Read the Documentation

Your first task before doing anything else is to open the Documentation folder and review the Excel documents within. There are two documents, each shows different information. I'm using the 20H2 Baselines as an example, depending on your Baseline the names may be different.

'FINAL-MS Security Baseline Windows 10 and Windows Server v20H2.xlsx', contains ALL the baseline settings and their values. If you are implementing the baselines for the first time then you should review this document.

'New Settings in Windows 10 and Windows Server v20H2.xlsx', contains settings appearing in 20H2 that are different than the previous version of Baselines. If you have already implemented a previous version of baselines then you can review this document to see what settings have been added/changed or removed.

You can also read the GPO Report that we are all used to seeing in the Group Policy Management 'Details' tab by exploring the 'GP Reports' folder.

Import Baselines

Microsoft has provided scripts to import these policies called 'Baseline-ADImport.ps1' and 'Baseline-LocalInstall.ps1' both of which are located in the Scripts folder.

Baseline-ADImport.ps1 - Imports all GPOs to Active Directory, these will show up under 'Group Policy Objects' and will not be applied to anything.

Baseline-LocalInstall.ps1 - Applies various GPO settings to the local machine based on which switch is passed.

Test the Baselines

Testing is fairly simple. Create sub-OU's and apply the required Baselines to the OU. Move test machines and verify functionality. You can also use the Local import script to test a standalone machine without the risk of affecting any other machine on the domain.

Test your applications, test access to network resources, scan the machine with a vulnerability scanner, test remote access, test test test! Then test some more.

Once your testing is done then apply to a larger more varied group of computers and test some more!

Multiple Baselines

It's inevitable, at some point you may need to link two separate Baselines to one OU. This commonly occurs during an upgrade of Windows from one build to a new build. An approach that I see often is to create an entirely new OU, disable inheritance, and then link all the GPOs that it should have to the new temporary OU. This approach leads to increased complexity and administrative effort.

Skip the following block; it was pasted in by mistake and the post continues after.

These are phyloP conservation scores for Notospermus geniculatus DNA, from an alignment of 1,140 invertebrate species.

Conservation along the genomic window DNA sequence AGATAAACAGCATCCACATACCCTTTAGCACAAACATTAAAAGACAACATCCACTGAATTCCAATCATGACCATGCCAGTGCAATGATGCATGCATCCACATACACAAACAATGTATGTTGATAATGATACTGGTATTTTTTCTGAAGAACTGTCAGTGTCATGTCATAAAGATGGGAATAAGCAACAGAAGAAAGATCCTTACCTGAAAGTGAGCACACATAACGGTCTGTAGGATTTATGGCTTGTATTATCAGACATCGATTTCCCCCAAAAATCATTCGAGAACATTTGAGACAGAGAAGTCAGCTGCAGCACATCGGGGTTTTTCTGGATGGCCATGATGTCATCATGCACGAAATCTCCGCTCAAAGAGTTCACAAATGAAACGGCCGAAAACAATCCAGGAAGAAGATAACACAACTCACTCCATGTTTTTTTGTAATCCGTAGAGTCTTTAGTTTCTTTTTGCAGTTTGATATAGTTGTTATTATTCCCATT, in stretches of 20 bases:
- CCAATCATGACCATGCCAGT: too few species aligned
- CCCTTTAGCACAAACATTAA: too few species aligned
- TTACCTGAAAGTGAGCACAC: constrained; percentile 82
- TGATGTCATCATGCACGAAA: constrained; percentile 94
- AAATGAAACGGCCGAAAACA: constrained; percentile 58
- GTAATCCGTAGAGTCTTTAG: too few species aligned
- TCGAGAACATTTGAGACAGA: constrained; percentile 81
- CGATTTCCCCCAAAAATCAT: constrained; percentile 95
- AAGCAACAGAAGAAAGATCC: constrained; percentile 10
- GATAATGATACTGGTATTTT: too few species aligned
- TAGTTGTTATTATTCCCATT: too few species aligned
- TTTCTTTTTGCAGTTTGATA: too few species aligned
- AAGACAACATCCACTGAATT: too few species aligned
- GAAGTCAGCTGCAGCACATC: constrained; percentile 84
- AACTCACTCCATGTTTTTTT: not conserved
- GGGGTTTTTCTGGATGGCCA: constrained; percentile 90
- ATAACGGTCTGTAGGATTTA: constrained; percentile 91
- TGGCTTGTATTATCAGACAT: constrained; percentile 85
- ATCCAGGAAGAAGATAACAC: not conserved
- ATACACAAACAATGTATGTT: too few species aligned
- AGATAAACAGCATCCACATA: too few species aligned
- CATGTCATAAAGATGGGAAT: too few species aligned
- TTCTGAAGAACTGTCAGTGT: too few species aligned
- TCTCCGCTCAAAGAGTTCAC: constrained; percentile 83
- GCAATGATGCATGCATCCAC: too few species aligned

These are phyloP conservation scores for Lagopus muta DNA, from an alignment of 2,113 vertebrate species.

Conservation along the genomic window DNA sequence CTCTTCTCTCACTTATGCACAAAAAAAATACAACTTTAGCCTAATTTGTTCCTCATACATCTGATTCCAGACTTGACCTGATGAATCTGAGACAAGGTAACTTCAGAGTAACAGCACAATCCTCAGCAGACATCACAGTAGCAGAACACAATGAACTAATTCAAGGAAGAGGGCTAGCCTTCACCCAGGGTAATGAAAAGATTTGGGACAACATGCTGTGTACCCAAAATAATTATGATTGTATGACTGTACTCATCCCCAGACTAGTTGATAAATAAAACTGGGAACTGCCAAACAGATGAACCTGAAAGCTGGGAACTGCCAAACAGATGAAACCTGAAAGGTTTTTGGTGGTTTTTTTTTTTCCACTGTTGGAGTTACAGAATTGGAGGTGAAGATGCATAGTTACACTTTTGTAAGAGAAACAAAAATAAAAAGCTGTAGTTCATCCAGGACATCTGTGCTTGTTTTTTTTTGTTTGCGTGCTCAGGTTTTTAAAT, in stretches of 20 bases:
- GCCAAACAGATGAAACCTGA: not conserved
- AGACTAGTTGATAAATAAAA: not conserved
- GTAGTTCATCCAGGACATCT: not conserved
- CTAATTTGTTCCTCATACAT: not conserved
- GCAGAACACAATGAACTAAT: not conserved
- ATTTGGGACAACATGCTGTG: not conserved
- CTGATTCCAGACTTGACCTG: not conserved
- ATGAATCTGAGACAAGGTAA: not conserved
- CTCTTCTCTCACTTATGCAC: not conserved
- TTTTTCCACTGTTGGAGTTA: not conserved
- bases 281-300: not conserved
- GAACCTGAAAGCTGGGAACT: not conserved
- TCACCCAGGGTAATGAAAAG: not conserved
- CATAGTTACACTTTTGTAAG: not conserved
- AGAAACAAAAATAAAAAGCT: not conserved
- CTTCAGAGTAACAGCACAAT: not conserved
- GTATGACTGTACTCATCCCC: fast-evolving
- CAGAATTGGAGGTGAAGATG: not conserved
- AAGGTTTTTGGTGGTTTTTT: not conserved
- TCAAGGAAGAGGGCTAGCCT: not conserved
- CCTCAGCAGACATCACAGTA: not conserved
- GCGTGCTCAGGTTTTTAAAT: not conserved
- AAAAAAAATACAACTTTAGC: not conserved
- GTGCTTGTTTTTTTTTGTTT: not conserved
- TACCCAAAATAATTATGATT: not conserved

WMI Filters are a good solution to the multiple baselines in one OU situation. WMI Filters can be used to target a specific build version of Windows 10. This lets you assign a WMI Filter to the MSFT Windows 10 [VERSION] - Computer GPO and only apply it to machines that match the build.

Create WMI Filter

You can use the Windows 10 - release information provided by Microsoft to determine the build number for 20H2, which is 19042.

  1. Open Group Policy Management and navigate to WMI Filters
  2. Right-click and select 'New'
  3. Provide Name/Description and click 'Add' and use the following information to build the query

Creating a WMI Filter for a new version of Windows 10 is as easy as finding the new build number using the link provided and changing it in the query.

Note: ProductType = '1' limits the filter to client operating systems only.

  • 1 = Client Operating Systems
  • 2 = Domain Controllers
  • 3 = Non-Domain Controller Server Operating Systems

Applying a WMI Filter

Once the Baselines are imported and the WMI Filter is created you can apply the filter by clicking on the MSFT GPO under 'Group Policy Objects' and picking the appropriate filter from the drop-down. Once the filter is in place you can see an overview by clicking on 'Group Policy Objects'

Currently, in my environment I have 2 Windows 10 2004 machines that I haven't upgraded, so my Workstations OU looks like this (I explain the Override GPO next). The use of WMI Filters ensures that my 2004 machines get only the 2004 Baselines and none of the new settings from the 20H2 Baselines, all without the need to recreate an entirely new OU and link a bunch of GPOs.